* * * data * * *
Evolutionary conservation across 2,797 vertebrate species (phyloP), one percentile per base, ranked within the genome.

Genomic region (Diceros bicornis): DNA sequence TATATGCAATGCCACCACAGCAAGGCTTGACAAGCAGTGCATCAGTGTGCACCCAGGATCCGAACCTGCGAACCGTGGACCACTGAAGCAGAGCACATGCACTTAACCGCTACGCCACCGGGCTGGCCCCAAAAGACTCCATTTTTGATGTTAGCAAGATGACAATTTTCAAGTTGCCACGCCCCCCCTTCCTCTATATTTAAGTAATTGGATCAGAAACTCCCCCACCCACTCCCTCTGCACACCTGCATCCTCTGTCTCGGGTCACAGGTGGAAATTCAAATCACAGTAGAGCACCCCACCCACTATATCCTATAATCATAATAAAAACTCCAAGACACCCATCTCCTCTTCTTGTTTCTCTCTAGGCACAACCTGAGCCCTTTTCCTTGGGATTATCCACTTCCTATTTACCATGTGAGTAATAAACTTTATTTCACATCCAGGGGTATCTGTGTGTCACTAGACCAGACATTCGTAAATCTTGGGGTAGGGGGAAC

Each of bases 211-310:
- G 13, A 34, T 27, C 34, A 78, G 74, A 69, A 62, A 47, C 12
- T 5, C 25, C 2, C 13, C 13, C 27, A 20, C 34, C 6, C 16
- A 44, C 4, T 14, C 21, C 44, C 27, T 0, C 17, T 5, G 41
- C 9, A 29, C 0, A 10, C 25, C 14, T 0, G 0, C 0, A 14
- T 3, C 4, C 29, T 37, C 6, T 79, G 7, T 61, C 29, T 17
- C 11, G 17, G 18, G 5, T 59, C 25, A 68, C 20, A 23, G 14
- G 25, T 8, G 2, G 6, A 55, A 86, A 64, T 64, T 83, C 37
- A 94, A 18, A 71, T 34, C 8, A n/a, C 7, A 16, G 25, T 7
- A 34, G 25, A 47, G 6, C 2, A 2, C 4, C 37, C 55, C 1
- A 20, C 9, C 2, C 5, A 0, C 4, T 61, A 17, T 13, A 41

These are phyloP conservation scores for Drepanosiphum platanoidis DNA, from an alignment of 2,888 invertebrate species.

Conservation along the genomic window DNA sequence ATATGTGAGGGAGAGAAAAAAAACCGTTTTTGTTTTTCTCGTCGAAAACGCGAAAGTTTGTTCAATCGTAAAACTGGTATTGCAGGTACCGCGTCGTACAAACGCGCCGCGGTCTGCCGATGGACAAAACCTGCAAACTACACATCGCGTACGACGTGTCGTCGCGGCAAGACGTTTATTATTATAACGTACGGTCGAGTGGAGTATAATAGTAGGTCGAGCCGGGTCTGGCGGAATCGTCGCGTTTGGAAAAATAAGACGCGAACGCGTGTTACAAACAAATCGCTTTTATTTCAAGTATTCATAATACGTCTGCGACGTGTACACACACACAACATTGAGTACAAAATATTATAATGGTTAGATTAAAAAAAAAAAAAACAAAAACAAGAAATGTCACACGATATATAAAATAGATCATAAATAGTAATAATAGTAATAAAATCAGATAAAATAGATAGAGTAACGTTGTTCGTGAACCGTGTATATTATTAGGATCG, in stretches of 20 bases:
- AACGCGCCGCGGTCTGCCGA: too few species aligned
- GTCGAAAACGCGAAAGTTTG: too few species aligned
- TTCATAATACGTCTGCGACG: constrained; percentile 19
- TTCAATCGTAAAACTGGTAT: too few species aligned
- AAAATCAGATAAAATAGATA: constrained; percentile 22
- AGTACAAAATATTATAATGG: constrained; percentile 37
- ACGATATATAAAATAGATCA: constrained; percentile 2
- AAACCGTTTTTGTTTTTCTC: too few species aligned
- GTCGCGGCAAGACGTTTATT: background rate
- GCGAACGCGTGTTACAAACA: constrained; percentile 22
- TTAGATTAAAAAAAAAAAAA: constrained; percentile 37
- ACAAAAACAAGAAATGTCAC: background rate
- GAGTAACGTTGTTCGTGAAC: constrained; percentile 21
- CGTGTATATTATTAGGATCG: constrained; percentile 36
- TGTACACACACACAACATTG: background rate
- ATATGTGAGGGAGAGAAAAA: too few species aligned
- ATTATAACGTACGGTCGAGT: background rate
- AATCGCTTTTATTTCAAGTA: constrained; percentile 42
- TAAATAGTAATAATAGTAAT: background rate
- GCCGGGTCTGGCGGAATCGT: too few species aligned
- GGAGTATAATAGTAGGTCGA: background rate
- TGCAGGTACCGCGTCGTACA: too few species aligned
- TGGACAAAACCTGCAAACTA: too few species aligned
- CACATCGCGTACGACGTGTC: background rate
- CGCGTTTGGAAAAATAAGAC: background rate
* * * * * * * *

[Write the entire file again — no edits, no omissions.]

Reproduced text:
Evolutionary conservation across 2,797 vertebrate species (phyloP), one percentile per base, ranked within the genome.

Genomic region (Diceros bicornis): DNA sequence TATATGCAATGCCACCACAGCAAGGCTTGACAAGCAGTGCATCAGTGTGCACCCAGGATCCGAACCTGCGAACCGTGGACCACTGAAGCAGAGCACATGCACTTAACCGCTACGCCACCGGGCTGGCCCCAAAAGACTCCATTTTTGATGTTAGCAAGATGACAATTTTCAAGTTGCCACGCCCCCCCTTCCTCTATATTTAAGTAATTGGATCAGAAACTCCCCCACCCACTCCCTCTGCACACCTGCATCCTCTGTCTCGGGTCACAGGTGGAAATTCAAATCACAGTAGAGCACCCCACCCACTATATCCTATAATCATAATAAAAACTCCAAGACACCCATCTCCTCTTCTTGTTTCTCTCTAGGCACAACCTGAGCCCTTTTCCTTGGGATTATCCACTTCCTATTTACCATGTGAGTAATAAACTTTATTTCACATCCAGGGGTATCTGTGTGTCACTAGACCAGACATTCGTAAATCTTGGGGTAGGGGGAAC

Each of bases 211-310:
- G 13, A 34, T 27, C 34, A 78, G 74, A 69, A 62, A 47, C 12
- T 5, C 25, C 2, C 13, C 13, C 27, A 20, C 34, C 6, C 16
- A 44, C 4, T 14, C 21, C 44, C 27, T 0, C 17, T 5, G 41
- C 9, A 29, C 0, A 10, C 25, C 14, T 0, G 0, C 0, A 14
- T 3, C 4, C 29, T 37, C 6, T 79, G 7, T 61, C 29, T 17
- C 11, G 17, G 18, G 5, T 59, C 25, A 68, C 20, A 23, G 14
- G 25, T 8, G 2, G 6, A 55, A 86, A 64, T 64, T 83, C 37
- A 94, A 18, A 71, T 34, C 8, A n/a, C 7, A 16, G 25, T 7
- A 34, G 25, A 47, G 6, C 2, A 2, C 4, C 37, C 55, C 1
- A 20, C 9, C 2, C 5, A 0, C 4, T 61, A 17, T 13, A 41

These are phyloP conservation scores for Drepanosiphum platanoidis DNA, from an alignment of 2,888 invertebrate species.

Conservation along the genomic window DNA sequence ATATGTGAGGGAGAGAAAAAAAACCGTTTTTGTTTTTCTCGTCGAAAACGCGAAAGTTTGTTCAATCGTAAAACTGGTATTGCAGGTACCGCGTCGTACAAACGCGCCGCGGTCTGCCGATGGACAAAACCTGCAAACTACACATCGCGTACGACGTGTCGTCGCGGCAAGACGTTTATTATTATAACGTACGGTCGAGTGGAGTATAATAGTAGGTCGAGCCGGGTCTGGCGGAATCGTCGCGTTTGGAAAAATAAGACGCGAACGCGTGTTACAAACAAATCGCTTTTATTTCAAGTATTCATAATACGTCTGCGACGTGTACACACACACAACATTGAGTACAAAATATTATAATGGTTAGATTAAAAAAAAAAAAAACAAAAACAAGAAATGTCACACGATATATAAAATAGATCATAAATAGTAATAATAGTAATAAAATCAGATAAAATAGATAGAGTAACGTTGTTCGTGAACCGTGTATATTATTAGGATCG, in stretches of 20 bases:
- AACGCGCCGCGGTCTGCCGA: too few species aligned
- GTCGAAAACGCGAAAGTTTG: too few species aligned
- TTCATAATACGTCTGCGACG: constrained; percentile 19
- TTCAATCGTAAAACTGGTAT: too few species aligned
- AAAATCAGATAAAATAGATA: constrained; percentile 22
- AGTACAAAATATTATAATGG: constrained; percentile 37
- ACGATATATAAAATAGATCA: constrained; percentile 2
- AAACCGTTTTTGTTTTTCTC: too few species aligned
- GTCGCGGCAAGACGTTTATT: background rate
- GCGAACGCGTGTTACAAACA: constrained; percentile 22
- TTAGATTAAAAAAAAAAAAA: constrained; percentile 37
- ACAAAAACAAGAAATGTCAC: background rate
- GAGTAACGTTGTTCGTGAAC: constrained; percentile 21
- CGTGTATATTATTAGGATCG: constrained; percentile 36
- TGTACACACACACAACATTG: background rate
- ATATGTGAGGGAGAGAAAAA: too few species aligned
- ATTATAACGTACGGTCGAGT: background rate
- AATCGCTTTTATTTCAAGTA: constrained; percentile 42
- TAAATAGTAATAATAGTAAT: background rate
- GCCGGGTCTGGCGGAATCGT: too few species aligned
- GGAGTATAATAGTAGGTCGA: background rate
- TGCAGGTACCGCGTCGTACA: too few species aligned
- TGGACAAAACCTGCAAACTA: too few species aligned
- CACATCGCGTACGACGTGTC: background rate
- CGCGTTTGGAAAAATAAGAC: background rate